In the King James Version of The Holy Bible, Jonah finds himself scorching as the sun beats down upon his head. Jonah 4:6 reads: “And the Lord God prepared a gourd, and made it to come up over Jonah, that it might be a shadow over his head, to deliver him from his grief. So Jonah was exceeding glad of the gourd.” (It should be noted that in the spirit of the long-suffering hero’s whole saga, a worm eats through the stem the next morning, and Jonah is back under a hot desert sun once again.)
Many biblical scholars believe that Jonah’s “gourd” was in reality the castor bean — because it grows so quickly and its large, attractive leaves provide great shade. This plant has a long recorded history — its seeds, in fact, have been found in ancient Egyptian sarcophagi, where they were placed so they could accompany the dead on their voyage through the Land of Shades.
The scientific name is Ricinus communis, and the plant was first described and named by Linnaeus. The popular name stems from a mistake made by English traders who mistook the plant for another species, the chaste tree or monk’s pepper tree (Vitex agnus-castus), known in Jamaica as “agno-casto.”
The name chosen by Linnaeus is far more imaginative and should be readily comprehensible to anyone who’s ever seen the seed and/or served as dinner for a tick. Because the plant was so prevalent in tropical regions, the species is communis, meaning “common” in Latin. But Ricinus (“tick” in Latin) reflects the pioneering botanist’s sense of humor: He must have enjoyed naming a popular plant after its mottled seed’s close resemblance to a tick engorged with blood.
Castor has enjoyed many uses since ancient times, both in Egypt and in Persia, Africa, Greece, Rome and elsewhere. The oil produced by the plant was known as “palma Christi” (the “palm of Christ”), because the leaf is palmate in shape. Castor is considered by most authorities to be native to tropical Africa and may have originated in Abyssinia.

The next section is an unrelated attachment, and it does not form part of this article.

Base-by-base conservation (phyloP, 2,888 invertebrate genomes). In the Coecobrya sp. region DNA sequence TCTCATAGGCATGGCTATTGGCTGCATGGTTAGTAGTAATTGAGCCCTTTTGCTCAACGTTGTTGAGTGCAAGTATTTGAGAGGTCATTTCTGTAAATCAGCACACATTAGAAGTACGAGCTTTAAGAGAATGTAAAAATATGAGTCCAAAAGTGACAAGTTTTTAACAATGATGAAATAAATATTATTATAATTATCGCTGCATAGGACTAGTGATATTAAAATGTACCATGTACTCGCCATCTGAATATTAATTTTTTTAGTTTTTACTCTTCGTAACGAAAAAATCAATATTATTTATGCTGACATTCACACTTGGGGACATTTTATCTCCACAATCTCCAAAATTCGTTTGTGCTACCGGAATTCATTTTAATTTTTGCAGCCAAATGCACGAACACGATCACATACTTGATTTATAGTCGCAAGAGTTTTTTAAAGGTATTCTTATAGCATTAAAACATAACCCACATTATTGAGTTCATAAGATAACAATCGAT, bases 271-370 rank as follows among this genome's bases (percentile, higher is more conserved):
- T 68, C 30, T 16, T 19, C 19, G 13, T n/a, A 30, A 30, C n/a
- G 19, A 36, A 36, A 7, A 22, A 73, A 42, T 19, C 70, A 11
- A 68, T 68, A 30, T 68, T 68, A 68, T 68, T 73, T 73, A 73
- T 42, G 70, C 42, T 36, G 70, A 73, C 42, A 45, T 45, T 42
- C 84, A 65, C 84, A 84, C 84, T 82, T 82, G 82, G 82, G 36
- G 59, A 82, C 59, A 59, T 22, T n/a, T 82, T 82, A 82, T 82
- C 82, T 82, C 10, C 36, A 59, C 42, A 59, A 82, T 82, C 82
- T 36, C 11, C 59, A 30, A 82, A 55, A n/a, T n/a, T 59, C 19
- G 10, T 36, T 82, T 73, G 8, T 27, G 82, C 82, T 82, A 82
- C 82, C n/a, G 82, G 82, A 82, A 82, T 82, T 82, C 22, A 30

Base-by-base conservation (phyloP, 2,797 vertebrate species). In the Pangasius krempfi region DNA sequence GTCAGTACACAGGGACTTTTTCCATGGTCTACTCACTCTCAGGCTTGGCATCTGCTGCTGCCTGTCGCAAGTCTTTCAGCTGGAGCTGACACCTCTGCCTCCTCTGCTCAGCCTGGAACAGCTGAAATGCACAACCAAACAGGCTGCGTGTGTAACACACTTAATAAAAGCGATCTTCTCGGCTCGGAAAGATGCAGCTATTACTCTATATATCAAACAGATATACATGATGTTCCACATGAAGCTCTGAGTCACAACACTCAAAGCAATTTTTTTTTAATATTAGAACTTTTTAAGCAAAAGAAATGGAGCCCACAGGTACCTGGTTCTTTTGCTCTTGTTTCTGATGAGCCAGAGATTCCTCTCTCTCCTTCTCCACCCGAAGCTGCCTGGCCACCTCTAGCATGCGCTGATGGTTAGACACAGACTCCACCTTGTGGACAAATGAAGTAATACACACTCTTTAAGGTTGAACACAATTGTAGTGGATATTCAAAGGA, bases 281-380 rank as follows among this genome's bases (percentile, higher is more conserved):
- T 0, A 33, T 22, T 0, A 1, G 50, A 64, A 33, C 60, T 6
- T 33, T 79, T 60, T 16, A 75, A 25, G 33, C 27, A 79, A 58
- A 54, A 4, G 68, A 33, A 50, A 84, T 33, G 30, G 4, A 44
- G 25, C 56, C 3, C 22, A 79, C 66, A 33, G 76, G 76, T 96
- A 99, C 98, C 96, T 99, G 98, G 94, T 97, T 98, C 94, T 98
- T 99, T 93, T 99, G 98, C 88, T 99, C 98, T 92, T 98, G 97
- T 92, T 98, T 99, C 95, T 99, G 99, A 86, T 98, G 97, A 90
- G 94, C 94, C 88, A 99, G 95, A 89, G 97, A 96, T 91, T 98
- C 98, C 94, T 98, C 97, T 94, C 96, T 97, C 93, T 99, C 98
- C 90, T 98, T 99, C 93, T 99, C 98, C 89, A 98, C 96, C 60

The stalked leaves consist of usually eight radiating, pointed leaflets with slightly serrated edges and prominent central veins. Many varieties are green, but some are reddish-brown. The flowers are generally green and inconspicuous, but pink or red in the pigmented varieties. Many stamens are near the base, and the branching pistils occur near the top of the flower. The soft-spiny fruits contain those mottled seeds that are such a distinctive feature of the plant.
Although commonly called a “bean,” castor plants are not legumes. Four thousand years ago, the Egyptians used castor oil in lamps, and it remains one of the oldest known commercial products.
Castor oil was used therapeutically in ancient India. Today it is used as an emollient and skin softener, and as a treatment for gastrointestinal problems, lacerations and other skin disorders (such as psoriasis). It’s also found in many skin-care products.
It should also be noted that a chemical called ricin, extracted from castor beans, is one of the most potent poisons on earth. Stores of ricin were recently found in a London flat rented by suspected terrorists.
In 1988, Bulgarian journalist Georgi Markov was assassinated in London by being prodded with an umbrella. The umbrella had a tiny ball coated with ricin on its tip, which lodged in the victim. He died in hospital a few days later.